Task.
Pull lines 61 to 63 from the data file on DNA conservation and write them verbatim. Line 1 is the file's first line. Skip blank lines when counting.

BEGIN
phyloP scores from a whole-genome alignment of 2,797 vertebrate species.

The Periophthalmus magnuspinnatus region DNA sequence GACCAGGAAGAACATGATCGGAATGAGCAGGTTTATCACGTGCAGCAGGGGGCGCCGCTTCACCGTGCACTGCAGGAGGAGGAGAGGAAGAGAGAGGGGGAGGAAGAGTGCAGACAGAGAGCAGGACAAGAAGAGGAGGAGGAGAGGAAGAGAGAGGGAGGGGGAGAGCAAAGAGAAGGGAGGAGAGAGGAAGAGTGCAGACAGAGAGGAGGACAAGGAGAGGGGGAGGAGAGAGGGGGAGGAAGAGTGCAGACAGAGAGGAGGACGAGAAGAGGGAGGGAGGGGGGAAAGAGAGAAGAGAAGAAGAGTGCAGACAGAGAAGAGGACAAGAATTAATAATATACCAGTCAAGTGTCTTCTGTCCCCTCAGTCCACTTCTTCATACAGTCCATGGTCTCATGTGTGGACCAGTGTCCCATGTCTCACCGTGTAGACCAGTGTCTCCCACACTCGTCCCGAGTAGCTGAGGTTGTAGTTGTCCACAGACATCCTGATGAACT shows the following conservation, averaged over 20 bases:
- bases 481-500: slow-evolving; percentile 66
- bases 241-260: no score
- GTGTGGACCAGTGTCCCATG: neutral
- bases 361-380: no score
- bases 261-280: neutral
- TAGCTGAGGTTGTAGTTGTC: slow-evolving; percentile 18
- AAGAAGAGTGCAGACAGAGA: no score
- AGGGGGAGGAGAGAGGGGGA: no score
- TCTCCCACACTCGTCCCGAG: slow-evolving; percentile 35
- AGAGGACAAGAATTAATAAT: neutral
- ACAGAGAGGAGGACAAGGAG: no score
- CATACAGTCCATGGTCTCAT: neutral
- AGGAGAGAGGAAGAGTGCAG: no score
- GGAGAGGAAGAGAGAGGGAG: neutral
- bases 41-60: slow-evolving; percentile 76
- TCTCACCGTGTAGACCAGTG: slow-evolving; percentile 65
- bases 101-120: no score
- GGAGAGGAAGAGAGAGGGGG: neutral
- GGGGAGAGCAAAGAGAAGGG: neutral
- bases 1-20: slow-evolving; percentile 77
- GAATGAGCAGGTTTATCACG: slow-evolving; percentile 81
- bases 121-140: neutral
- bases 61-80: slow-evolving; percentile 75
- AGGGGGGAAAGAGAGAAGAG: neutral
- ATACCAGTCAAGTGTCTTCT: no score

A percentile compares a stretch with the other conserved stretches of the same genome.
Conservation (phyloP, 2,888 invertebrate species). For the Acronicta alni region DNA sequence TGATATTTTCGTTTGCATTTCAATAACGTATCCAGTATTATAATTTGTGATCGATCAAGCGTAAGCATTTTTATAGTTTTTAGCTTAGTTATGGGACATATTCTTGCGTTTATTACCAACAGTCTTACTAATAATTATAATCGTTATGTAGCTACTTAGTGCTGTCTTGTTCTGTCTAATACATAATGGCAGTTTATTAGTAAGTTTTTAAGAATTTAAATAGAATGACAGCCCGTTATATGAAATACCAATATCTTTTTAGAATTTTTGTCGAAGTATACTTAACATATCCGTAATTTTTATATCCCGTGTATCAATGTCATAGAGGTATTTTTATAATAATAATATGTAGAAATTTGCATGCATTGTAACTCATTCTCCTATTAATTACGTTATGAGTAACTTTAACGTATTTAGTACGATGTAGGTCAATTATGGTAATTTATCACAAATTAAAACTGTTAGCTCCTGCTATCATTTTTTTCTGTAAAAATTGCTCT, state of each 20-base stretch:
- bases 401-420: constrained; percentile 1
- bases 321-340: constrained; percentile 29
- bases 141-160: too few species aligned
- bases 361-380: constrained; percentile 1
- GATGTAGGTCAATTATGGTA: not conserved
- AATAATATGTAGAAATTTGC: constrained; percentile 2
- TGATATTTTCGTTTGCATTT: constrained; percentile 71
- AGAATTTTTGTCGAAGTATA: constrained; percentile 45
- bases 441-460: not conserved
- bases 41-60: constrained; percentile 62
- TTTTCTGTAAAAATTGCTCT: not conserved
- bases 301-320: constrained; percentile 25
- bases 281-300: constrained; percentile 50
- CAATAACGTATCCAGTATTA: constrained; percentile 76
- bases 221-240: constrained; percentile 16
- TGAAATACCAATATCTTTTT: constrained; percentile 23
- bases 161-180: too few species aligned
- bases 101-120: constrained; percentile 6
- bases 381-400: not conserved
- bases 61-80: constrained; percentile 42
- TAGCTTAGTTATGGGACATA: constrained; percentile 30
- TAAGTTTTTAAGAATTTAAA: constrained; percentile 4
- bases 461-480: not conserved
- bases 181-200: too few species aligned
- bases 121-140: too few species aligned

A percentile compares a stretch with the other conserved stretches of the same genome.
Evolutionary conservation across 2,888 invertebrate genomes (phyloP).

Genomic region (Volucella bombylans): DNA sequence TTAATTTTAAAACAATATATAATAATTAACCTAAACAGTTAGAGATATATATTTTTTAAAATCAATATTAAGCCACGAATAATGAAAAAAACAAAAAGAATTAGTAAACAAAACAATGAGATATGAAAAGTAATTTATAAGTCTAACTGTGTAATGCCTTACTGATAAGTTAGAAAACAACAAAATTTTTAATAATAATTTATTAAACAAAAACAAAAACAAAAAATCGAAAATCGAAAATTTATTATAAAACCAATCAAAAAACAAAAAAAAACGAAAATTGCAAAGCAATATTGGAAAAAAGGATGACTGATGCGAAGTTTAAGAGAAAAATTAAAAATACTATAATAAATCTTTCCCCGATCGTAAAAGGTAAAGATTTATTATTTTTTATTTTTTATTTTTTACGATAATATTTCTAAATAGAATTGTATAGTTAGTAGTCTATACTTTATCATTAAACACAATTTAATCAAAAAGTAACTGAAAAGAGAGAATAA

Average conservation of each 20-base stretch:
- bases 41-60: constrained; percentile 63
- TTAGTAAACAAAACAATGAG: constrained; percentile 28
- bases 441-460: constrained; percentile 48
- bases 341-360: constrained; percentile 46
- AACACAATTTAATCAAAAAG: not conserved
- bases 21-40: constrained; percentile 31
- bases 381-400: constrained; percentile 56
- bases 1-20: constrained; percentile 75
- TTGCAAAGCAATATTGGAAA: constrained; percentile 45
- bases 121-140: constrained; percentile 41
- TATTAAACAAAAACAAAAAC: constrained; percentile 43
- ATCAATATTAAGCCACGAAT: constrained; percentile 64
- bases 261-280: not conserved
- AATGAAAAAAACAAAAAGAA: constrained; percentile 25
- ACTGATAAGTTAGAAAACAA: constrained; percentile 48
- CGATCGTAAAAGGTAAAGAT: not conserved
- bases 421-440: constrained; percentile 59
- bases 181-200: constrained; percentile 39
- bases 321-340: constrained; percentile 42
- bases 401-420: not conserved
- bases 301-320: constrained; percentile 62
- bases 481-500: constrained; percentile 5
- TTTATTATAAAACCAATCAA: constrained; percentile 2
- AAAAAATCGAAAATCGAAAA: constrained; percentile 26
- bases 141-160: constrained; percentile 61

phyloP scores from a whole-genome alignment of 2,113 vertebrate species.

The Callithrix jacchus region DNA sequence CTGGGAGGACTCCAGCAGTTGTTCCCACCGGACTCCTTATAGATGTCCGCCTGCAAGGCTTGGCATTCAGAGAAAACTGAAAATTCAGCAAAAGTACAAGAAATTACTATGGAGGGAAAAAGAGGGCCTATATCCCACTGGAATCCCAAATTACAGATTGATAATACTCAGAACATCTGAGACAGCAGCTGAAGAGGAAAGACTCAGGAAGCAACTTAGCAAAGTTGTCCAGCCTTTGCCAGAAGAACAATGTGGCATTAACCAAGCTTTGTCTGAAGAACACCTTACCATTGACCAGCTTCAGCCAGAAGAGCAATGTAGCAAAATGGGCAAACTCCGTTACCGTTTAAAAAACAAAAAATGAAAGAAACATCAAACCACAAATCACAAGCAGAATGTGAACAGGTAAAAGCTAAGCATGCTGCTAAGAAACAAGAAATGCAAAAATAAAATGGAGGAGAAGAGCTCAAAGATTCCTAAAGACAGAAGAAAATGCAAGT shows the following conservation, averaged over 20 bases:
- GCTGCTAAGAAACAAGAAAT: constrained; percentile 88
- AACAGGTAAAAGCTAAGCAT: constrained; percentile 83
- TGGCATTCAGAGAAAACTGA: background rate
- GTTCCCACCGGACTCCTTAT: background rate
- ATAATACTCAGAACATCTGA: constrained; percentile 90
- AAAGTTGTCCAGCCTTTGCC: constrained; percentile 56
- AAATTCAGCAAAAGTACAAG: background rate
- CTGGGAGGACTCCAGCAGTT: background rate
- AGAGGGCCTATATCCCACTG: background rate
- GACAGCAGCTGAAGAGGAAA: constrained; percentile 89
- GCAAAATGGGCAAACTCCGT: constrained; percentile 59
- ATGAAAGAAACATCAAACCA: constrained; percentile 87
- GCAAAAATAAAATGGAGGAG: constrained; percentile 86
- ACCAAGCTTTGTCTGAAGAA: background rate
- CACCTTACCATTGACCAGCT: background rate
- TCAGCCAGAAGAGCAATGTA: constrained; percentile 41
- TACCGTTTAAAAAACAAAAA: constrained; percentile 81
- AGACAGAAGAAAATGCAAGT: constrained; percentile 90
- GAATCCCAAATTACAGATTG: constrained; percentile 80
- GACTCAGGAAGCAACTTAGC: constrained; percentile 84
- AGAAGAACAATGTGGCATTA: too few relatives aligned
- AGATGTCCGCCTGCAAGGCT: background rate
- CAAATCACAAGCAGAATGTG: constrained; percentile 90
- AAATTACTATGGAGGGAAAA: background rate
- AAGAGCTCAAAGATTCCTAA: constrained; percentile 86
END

- bases 441-460: constrained; percentile 48
- bases 341-360: constrained; percentile 46
- AACACAATTTAATCAAAAAG: not conserved